On this day in 1931, President Herbert Hoover officially dedicates New York City's Empire State Building and presses a button that turns on the building's electrical lights. Hoover was not actually in New York for the dedication. The button he pushed was a symbolic one in Washington D.C.; someone else flicked the switches on in New York. Ironically, one of the building's biggest financial backers was former New York State Governor Alfred A. Smith, who had run an unsuccessful presidential campaign against Hoover in 1928.
At the time, the Empire State Building, at 102 stories and 1,250 feet high, was the world's tallest structure. Designed by Shreve, Lamb and Harmon Associates, it took one year and 7 million man hours to build, but came in under budget at $40 million. The Depression-era construction employed as many as 3,400 workers on any single day and was completed ahead of schedule. The Art Deco-style skyscraper was serviced by seven banks of what were considered at the time to be very fast, state-of-the-art elevators.
The new building imbued New York City with a deep sense of pride, desperately needed in the depths of the Great Depression, when many city residents were unemployed, scraping to get by and saw only a bleak future ahead of them. The grip of the Depression on New York's economy was still evident a year later, however, when only 25 percent of the Empire State Building's offices had been rented.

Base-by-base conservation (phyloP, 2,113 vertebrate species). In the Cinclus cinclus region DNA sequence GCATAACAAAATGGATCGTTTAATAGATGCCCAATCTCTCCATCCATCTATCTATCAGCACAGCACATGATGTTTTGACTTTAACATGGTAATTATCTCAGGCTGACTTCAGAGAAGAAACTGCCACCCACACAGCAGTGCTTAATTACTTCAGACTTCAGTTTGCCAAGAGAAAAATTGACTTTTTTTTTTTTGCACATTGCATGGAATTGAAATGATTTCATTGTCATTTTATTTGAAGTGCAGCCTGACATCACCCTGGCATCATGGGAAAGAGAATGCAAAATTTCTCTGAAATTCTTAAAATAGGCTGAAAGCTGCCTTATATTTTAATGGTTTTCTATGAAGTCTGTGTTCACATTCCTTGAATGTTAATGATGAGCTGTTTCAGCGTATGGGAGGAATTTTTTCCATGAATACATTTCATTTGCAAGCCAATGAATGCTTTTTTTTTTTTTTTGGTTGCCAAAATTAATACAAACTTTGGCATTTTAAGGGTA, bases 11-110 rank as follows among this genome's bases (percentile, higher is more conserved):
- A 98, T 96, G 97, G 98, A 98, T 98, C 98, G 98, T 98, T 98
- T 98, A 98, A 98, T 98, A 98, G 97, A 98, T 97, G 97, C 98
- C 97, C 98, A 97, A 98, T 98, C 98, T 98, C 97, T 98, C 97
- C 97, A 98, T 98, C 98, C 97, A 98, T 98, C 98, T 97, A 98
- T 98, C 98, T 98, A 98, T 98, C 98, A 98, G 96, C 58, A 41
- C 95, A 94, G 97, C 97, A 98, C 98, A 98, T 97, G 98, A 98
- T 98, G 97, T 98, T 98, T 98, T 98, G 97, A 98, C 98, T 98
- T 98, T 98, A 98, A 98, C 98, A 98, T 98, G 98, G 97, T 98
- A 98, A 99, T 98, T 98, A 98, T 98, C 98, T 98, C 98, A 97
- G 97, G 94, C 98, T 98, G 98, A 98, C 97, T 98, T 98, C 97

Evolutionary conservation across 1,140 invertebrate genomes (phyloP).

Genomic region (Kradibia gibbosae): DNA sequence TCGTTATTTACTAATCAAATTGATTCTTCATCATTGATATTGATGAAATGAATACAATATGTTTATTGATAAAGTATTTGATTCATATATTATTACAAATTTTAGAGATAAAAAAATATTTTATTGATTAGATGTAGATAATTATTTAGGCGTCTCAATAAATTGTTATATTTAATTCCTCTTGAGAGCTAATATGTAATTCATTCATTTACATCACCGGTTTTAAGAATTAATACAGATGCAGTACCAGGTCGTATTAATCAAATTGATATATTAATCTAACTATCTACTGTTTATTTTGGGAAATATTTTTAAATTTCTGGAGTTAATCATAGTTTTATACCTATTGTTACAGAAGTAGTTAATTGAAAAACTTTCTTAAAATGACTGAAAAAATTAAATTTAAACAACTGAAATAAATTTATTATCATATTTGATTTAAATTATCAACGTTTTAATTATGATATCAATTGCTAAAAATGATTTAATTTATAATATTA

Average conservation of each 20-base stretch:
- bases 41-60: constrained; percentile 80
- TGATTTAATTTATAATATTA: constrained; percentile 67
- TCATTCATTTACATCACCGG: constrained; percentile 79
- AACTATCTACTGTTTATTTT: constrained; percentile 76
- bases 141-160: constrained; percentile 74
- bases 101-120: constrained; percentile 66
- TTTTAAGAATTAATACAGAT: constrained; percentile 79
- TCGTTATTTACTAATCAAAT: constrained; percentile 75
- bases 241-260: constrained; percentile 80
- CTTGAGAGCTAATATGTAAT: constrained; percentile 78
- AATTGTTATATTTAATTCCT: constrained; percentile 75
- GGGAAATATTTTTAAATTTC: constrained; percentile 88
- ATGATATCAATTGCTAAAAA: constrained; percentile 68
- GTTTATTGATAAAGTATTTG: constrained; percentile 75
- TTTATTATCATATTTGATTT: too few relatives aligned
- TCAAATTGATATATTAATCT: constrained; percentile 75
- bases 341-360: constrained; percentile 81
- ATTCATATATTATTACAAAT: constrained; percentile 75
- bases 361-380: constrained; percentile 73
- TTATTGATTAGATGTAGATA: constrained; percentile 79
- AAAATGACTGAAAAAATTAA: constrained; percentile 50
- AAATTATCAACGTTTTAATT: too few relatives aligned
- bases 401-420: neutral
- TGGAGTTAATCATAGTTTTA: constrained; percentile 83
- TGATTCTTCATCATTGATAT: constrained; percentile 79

In 1972, the Empire State Building lost its standing as the world's tallest building with the completion of the 110-story World Trade Center. (The World Trade Center itself only held the title for about a year.) When the World Trade Center was demolished by a terrorist attack on September 11, 2001, the Empire State Building again became the tallest building in New York City.
In 2004, the Taipei 101 building in Taipei, Taiwan, became the world's tallest building at 1,670 feet tall. This was overtaken by the Burj Khalifa tower in Dubai in 2010.